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2017 | 2016 | 2015 | 2014 | 2013 | 2012 | 2011 | 2010 | 2009 | 2008 | 2007 | 2004

19 items from 2017


‘Snowfall’ Teaser: John Singleton Tackles the First Crack Cocaine Epidemic in 1980s Los Angeles

23 March 2017 9:24 AM, PDT | Indiewire Television | See recent Indiewire Television news »

This summer, winter isn’t just coming on HBO. Over on FX, it’s going to snow.

John Singleton, known for “Boyz N the Hood,” “Higher Learning” and “Baby Boy,” is turning his lens to the small screen for FX’s “Snowfall.” As the series creator, he brings his knowledge of South Central Los Angeles to this examination of the first crack cocaine epidemic in L.A. and its ultimate impact on our culture.

Set in the summer of 1983, the series follows multiple characters and storylines that converge over crack cocaine. Franklin Saint (Damson Idris) is a young South Central drug dealer who realizes that weed isn’t really getting him where he wants to be, and Mexican wrestler Gustavo Zapata (Sergio Peris-Mencheta) is caught up in a power struggle with a crime family. Meanwhile, Lucia Villanueva (Emily Rios) is a daughter of a crime lord. Finally, a CIA operative »

- Hanh Nguyen

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‘Snowfall’ Teaser: John Singleton Tackles the First Crack Cocaine Epidemic in 1980s Los Angeles

23 March 2017 9:24 AM, PDT | Indiewire | See recent Indiewire news »

This summer, winter isn’t just coming on HBO. Over on FX, it’s going to snow.

John Singleton, known for “Boyz N the Hood,” “Higher Learning” and “Baby Boy,” is turning his lens to the small screen for FX’s “Snowfall.” As the series creator, he brings his knowledge of South Central Los Angeles to this examination of the first crack cocaine epidemic in L.A. and its ultimate impact on our culture.

Set in the summer of 1983, the series follows multiple characters and storylines that converge over crack cocaine. Franklin Saint (Damson Idris) is a young South Central drug dealer who realizes that weed isn’t really getting him where he wants to be, and Mexican wrestler Gustavo Zapata (Sergio Peris-Mencheta) is caught up in a power struggle with a crime family. Meanwhile, Lucia Villanueva (Emily Rios) is a daughter of a crime lord. Finally, a CIA operative »

- Hanh Nguyen

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Filmmaker John Singleton Rides the Peak TV Wave to Recharge His Career

22 March 2017 10:05 AM, PDT | Variety - TV News | See recent Variety - TV News news »

The Uber driver can’t come fast enough for John Singleton.

The filmmaker is hopping between studio lots in Hollywood on a warm afternoon in early November as he tends to the two drama series he’s launching this year: Bet’s “Rebel” and FX’s “Snowfall.”

At the Lot complex just off Formosa, Singleton is working with longtime collaborators on the sound mix and other post-production touches for the two-hour telepic that will introduce “Rebel” on March 28. In a nutshell, the series, Singleton explains, is “ ‘Shaft’ with a black woman.”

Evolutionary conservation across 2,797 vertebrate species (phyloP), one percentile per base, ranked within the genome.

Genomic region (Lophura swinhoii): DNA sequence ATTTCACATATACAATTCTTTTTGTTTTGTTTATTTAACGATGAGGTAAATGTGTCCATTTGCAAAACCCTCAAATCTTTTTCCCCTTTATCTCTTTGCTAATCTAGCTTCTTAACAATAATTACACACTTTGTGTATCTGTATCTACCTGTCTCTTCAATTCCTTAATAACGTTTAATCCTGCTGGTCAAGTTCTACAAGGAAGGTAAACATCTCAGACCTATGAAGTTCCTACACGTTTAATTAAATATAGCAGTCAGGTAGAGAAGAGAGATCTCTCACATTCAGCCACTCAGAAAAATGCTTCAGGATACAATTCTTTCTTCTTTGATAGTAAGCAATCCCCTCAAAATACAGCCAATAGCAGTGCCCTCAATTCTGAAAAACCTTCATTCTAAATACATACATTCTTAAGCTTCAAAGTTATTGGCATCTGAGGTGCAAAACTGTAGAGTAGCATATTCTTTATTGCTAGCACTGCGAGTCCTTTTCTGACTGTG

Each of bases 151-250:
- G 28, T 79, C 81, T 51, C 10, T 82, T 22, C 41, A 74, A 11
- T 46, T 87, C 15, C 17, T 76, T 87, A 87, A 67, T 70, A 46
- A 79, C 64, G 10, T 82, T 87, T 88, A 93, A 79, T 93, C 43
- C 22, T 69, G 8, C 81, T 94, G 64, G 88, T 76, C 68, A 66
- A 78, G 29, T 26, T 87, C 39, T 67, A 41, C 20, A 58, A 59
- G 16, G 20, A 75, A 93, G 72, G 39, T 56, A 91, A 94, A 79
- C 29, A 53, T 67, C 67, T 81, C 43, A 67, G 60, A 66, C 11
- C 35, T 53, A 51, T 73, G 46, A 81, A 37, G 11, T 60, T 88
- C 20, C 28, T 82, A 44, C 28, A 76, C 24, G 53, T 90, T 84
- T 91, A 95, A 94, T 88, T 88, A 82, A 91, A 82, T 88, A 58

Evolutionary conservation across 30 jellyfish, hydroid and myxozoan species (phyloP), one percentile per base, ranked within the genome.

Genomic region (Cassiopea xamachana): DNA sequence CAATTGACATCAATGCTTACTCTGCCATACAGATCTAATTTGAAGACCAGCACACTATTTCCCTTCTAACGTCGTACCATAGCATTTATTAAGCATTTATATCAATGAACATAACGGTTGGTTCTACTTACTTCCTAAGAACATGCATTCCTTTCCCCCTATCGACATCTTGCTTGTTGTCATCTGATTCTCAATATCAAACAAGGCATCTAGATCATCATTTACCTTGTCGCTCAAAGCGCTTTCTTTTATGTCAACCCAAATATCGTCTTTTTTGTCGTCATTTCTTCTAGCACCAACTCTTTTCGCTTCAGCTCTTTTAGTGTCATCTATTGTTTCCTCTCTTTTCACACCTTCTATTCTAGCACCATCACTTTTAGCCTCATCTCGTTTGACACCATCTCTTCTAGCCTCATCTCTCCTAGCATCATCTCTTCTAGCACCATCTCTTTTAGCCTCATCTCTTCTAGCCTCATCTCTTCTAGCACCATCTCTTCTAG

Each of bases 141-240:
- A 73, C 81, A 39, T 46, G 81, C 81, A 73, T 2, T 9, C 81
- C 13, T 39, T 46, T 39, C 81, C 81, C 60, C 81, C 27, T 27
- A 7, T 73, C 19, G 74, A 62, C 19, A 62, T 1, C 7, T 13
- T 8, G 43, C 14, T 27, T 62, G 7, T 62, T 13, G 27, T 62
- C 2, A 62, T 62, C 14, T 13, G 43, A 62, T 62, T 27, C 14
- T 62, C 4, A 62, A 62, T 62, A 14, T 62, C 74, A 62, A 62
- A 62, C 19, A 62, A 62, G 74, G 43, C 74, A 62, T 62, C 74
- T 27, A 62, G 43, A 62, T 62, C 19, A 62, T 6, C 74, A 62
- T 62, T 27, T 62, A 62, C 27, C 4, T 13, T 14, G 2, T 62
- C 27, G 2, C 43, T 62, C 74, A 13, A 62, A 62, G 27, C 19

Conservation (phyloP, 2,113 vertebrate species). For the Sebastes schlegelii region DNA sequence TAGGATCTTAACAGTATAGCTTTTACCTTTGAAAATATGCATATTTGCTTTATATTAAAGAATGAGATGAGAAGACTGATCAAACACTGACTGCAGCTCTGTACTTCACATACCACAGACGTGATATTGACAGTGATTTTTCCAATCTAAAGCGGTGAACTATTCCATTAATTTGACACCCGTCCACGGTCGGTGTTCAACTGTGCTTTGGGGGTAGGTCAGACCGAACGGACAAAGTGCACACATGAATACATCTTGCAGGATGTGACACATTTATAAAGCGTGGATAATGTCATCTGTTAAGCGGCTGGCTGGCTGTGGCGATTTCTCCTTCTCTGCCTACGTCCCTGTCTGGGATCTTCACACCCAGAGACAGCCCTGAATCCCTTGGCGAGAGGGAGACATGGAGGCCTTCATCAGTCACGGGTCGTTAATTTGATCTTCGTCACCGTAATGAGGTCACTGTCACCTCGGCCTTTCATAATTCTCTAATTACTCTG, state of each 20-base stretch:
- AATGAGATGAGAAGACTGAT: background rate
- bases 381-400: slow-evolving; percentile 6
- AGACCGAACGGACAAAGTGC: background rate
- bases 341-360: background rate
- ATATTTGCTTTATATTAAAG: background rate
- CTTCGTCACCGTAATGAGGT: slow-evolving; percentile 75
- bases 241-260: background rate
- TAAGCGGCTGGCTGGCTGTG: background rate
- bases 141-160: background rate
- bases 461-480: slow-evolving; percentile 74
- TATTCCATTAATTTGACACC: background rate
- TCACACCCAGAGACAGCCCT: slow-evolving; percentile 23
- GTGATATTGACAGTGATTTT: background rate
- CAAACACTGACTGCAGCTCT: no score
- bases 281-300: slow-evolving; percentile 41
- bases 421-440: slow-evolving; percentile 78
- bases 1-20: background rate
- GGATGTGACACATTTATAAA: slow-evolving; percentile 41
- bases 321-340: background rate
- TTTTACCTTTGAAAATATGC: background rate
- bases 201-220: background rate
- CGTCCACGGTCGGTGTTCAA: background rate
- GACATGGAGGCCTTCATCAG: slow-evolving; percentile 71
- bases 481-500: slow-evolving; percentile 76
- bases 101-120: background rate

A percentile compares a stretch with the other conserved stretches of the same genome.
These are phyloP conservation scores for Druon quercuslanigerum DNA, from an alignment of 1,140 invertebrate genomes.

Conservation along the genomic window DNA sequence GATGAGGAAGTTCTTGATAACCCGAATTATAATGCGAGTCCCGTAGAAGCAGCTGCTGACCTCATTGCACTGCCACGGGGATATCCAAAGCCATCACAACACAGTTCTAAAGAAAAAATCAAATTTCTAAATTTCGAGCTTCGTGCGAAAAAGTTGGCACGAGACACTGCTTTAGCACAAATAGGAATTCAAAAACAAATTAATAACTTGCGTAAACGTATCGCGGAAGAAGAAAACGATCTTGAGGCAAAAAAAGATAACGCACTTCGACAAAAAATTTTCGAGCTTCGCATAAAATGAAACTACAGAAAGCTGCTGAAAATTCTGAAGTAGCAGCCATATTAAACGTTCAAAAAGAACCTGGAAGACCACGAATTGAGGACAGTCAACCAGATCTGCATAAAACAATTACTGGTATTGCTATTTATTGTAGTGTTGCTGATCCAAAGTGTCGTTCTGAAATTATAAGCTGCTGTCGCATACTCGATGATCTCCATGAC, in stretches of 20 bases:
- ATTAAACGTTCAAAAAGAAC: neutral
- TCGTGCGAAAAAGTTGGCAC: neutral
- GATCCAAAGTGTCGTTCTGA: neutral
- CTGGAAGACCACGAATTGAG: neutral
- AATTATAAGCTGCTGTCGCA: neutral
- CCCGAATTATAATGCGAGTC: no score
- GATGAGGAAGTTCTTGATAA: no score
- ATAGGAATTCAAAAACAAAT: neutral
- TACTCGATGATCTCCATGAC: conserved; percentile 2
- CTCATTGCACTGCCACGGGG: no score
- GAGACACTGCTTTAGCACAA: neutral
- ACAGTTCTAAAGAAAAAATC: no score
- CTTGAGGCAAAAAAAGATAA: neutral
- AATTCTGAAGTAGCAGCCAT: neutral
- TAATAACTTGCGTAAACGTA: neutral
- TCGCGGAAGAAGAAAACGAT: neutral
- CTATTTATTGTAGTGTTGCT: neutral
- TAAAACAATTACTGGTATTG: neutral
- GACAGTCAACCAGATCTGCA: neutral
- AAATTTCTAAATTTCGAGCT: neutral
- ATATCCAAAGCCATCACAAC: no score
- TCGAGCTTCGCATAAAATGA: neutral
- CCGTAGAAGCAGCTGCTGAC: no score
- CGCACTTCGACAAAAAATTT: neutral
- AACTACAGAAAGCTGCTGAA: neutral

After reviewing the progress on “Rebel,” Singleton, 49, hurries out to the street, searching for the Uber while talking a blue streak, punctuated by a distinctive high-pitched giggle when he really wants to make a point. He’s revved up about the promise of the series and the breakout potential of his star, Danielle Moné Truitt.

“I call it film noir with neo soul, neo »

- Cynthia Littleton

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John Singleton, John Ridley and Others to Mark 1992 L.A. Uprising With Timely TV Documentaries

17 March 2017 2:00 PM, PDT | Indiewire Television | See recent Indiewire Television news »

It’s been 25 years since the Rodney King verdict led to several days of civil unrest in Los Angeles. Filmmakers including John Singleton and John Ridley plan to mark the anniversary with a slew of new documentaries set to premiere on TV next month.

At A&E, Singleton is behind “La Burning: The Riots 25 Years Later,” which premieres on April 18. Ridley, who’s currently behind ABC’s “American Crime,” among other projects, will also executive produce “Let It Fall: Los Angeles 1982-1992,” set to air April 28 on that network. And Showtime has the provocatively titled “Burn Motherf*Cker, Burn!” from filmmaker Sacha Jenkins on April 21.

The anniversary of the 1992 riots comes as, 25 years later, cases of excessive force used by the police on unarmed black Americans throughout the country continue to grab headlines across this nation.

“I believe the 1992 La Uprising has never truly been given a voice until now, »

- Maya Reddy

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John Singleton, John Ridley and Others to Mark 1992 L.A. Uprising With Timely TV Documentaries

17 March 2017 2:00 PM, PDT | Indiewire | See recent Indiewire news »

It’s been 25 years since the Rodney King verdict led to several days of civil unrest in Los Angeles. Filmmakers including John Singleton and John Ridley plan to mark the anniversary with a slew of new documentaries set to premiere on TV next month.

At A&E, Singleton is behind “La Burning: The Riots 25 Years Later,” which premieres on April 18. Ridley, who’s currently behind ABC’s “American Crime,” among other projects, will also executive produce “Let It Fall: Los Angeles 1982-1992,” set to air April 28 on that network. And Showtime has the provocatively titled “Burn Motherf*Cker, Burn!” from filmmaker Sacha Jenkins on April 21.